Friday, September 10, 2010

Part 23, Chapter 4 - War Economics

...I mean, were the limpet mines Psychlo leftovers? I guess if you're teleporting to and from a planet rather than using traditional space flight to reach it having a permanent orbital minefield would work as a defensive option, unless you considered the staggering number of mines needed to envelop the planet. But then the mines would already been in orbit, wouldn't they? So why was there a stockpile in a warehouse somewhere? Were they planning to put them up if they saw an enemy ship coming, and praying that the invaders would blunder into the tiny patch of space seeded with explosives?

What's sad is that the whole mines thing is just a throwaway line in one paragraph to explain why the aliens haven't blown up the humans' spaceship, and will, if memory serves, have absolutely no effect on the plot as a whole. But it's so staggeringly moronic that I keep lingering on it.

The spaceship the Gray Man was watching was carrying Stormalong, who returns to Jonnie and reports that he's collected another fifty-five tons of salvaged material from orbit. So apparently it's a big little dingy. The cargo is dumped in a Psychlo metal pulverizer that "break[s] down its molecular cohesion and then let it go through armored rollers that really tore it apart and smashed it." The result is a fine powder that's taken to the "meteorite powder washing area" where four Psychlo females mix it with mercury.

The reason for all this is simple: what they're collecting from orbit isn't satellites but meteorites. Well, they're called meteorites, but since they haven't survived impact with the Earth's surface they're more properly meteoroids, but given the level of scientific accuracy encountered so far this isn't even worth complaining about. Anyway, these space rocks originate from outside the solar system and contain traces of an unknown element. What the lady Psychlos are doing is equivalent to panning for gold, sloshing the powder around until this mystery element settles to the bottom of the pan.

You see, Angus has been at work reproducing Terl's efforts towards his Mystery Fun Box, and has put what Stormalong's been collecting to good use. They now have six doomsday devices that they don't know the capabilities of, and with the latest haul will be able to make two more.

So Jonnie's got the capability to destroy Psychlo (again), but no delivery system. He's still in a good mood, which is reinforced by a letter from Colonel Ivan telling Jonnie that his former neighbors are doing well in Russia, and accompanied by some AK-47 ammo filled with thermite powder for use against Tolneps. He even goes to chat with one of the Hockner prisoners, who tells Jonnie that the Psychlo vehicles are imported from other races - or rather the hulls and machinery are foreign-made, while only the raw materials and technical equipment such as engines or control consoles are provided by the Psychlos.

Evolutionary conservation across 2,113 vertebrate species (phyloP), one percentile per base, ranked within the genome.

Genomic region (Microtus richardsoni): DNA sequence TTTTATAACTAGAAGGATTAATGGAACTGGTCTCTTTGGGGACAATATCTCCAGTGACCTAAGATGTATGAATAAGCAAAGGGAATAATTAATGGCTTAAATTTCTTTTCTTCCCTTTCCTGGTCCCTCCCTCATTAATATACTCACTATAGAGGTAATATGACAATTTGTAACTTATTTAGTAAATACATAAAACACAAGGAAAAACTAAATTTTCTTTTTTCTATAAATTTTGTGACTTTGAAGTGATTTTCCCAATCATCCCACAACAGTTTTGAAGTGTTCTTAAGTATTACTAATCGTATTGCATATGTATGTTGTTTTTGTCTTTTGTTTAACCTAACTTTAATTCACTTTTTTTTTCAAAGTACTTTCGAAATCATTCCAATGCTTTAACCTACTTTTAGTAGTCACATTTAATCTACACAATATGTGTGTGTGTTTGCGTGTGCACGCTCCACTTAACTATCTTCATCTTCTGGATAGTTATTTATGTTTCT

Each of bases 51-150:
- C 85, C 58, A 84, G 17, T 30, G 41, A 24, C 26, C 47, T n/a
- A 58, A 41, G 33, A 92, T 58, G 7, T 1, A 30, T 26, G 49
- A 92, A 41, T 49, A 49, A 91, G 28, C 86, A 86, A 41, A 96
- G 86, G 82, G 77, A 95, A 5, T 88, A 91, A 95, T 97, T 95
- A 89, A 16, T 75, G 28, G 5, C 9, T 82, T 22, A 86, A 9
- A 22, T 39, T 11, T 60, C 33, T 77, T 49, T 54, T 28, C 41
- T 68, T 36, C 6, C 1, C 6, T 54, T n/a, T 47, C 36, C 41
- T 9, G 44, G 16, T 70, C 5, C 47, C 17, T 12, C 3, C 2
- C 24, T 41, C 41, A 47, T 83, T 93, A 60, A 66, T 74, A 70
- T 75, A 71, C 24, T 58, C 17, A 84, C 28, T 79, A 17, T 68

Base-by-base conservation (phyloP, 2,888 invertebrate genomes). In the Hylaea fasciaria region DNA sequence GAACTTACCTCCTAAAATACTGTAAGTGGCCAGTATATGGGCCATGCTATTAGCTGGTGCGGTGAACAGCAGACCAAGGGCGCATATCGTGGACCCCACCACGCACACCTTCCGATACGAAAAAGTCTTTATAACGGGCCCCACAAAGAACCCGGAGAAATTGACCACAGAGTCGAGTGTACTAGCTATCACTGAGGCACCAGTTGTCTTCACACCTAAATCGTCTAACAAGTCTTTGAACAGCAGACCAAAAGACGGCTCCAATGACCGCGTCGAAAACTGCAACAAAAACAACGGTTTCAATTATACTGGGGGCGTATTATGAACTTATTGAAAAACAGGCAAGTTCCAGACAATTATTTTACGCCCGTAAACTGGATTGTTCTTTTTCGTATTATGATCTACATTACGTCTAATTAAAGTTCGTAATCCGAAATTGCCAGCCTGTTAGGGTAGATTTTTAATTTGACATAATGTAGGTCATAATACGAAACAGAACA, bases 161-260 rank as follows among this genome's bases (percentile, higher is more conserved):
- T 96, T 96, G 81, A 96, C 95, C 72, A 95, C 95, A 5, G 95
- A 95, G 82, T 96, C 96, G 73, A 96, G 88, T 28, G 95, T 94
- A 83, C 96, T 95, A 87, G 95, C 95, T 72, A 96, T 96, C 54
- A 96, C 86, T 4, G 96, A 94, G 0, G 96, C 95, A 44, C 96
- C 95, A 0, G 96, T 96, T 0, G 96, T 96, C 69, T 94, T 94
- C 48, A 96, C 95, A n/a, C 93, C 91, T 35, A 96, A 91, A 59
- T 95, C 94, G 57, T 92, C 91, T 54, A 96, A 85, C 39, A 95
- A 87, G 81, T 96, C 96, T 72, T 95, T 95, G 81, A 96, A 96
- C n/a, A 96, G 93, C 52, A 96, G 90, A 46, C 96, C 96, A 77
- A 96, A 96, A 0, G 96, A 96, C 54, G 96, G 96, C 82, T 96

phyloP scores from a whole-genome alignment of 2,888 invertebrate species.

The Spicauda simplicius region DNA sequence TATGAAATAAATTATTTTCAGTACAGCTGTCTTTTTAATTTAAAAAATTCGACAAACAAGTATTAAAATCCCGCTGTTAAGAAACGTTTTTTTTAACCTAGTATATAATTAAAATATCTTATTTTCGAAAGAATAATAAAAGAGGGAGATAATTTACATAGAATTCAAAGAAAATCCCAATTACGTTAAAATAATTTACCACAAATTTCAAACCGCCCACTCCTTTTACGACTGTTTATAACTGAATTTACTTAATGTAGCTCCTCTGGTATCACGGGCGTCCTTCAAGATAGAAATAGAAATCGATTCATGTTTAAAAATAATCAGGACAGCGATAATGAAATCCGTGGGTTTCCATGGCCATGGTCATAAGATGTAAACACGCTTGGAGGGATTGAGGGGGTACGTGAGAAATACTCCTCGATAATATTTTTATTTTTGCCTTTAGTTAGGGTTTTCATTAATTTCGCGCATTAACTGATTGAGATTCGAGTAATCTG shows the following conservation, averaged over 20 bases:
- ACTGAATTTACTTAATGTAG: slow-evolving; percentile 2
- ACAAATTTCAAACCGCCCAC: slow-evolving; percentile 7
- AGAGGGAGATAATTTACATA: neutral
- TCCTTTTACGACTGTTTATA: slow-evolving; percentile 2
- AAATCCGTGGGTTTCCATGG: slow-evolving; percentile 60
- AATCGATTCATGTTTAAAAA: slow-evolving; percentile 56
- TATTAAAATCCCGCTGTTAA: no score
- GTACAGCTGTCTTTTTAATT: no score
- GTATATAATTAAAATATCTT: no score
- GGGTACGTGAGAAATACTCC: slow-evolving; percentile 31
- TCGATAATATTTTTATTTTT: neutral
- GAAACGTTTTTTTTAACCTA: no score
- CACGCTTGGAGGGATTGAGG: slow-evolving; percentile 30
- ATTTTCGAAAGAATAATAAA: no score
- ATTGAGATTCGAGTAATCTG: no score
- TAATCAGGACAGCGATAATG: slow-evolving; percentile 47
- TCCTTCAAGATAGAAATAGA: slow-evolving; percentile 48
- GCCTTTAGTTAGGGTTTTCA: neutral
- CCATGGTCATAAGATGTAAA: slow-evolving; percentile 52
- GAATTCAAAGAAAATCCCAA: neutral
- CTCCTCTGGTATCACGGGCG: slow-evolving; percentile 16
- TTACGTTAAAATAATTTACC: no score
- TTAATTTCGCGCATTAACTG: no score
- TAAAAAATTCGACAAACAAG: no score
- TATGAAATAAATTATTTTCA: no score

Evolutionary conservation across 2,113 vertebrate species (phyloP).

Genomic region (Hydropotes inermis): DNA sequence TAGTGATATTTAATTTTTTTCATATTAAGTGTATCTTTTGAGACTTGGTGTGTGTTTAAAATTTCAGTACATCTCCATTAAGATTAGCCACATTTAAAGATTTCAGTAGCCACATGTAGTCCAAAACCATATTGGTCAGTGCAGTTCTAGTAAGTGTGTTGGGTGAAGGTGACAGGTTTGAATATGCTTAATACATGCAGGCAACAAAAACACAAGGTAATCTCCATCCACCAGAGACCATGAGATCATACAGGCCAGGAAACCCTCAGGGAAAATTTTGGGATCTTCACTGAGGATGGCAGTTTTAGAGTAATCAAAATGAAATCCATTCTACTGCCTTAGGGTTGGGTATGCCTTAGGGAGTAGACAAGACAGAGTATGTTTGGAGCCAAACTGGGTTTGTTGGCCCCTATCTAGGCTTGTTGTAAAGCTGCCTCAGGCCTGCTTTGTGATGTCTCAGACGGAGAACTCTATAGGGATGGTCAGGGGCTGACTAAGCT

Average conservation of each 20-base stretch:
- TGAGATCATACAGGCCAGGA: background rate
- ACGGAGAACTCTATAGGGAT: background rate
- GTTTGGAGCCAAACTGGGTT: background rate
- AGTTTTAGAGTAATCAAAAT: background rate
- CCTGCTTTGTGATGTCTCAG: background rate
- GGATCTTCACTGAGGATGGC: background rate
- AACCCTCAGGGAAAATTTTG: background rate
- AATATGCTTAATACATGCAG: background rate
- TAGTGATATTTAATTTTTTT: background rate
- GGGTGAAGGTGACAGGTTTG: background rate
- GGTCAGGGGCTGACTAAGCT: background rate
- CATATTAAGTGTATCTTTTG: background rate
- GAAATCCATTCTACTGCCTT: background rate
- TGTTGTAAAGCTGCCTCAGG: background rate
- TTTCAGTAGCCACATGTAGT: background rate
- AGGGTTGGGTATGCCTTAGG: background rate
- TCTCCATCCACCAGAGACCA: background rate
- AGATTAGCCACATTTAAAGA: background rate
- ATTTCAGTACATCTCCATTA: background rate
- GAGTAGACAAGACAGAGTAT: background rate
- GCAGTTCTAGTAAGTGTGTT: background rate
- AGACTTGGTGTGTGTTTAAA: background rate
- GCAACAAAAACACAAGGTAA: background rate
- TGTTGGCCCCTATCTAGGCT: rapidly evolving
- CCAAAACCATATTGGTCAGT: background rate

This is mind-boggling.

So the Psychlos have multiple universes in their furry grasp. Countless alien races have warred with them only to suffer defeat after defeat (allegedly) at the hands of their (allegedly) invincible war machines. They use their hegemony to strip worlds of their resources... but not to fuel their mighty war factories, no. They export their mineral wealth. To their enemies. Who then help build the vehicles the Psychlos use against them. And, of course, these vehicles are all "useless" without the Psychlo-made control console, so all the other aliens can do is sell them to their oppressors and await the day their handiwork kills them.

Why? Why why why? Why are you selling your resources only to buy them back as finished product from a foreign factory? This is how third-world countries stay third-world countries! And why would you build war machines for your enemy?! It's like the Soviets outsourcing Kalashnikov production to the United States!

This confirms it. Every other species in existence is too dumb to live.

Jonnie asks about Psychlo mathematics, and the Hockner just gives a neighing laugh and says that in 302,000 years "every wizard brain in the universe" has been trying and failing to figure out why Psychlo equations don't balance, thus ensuring that in the next couple of months Jonnie will crack the mystery.

At least I'm not obsessing over the mines now.

Back to Chapter Three

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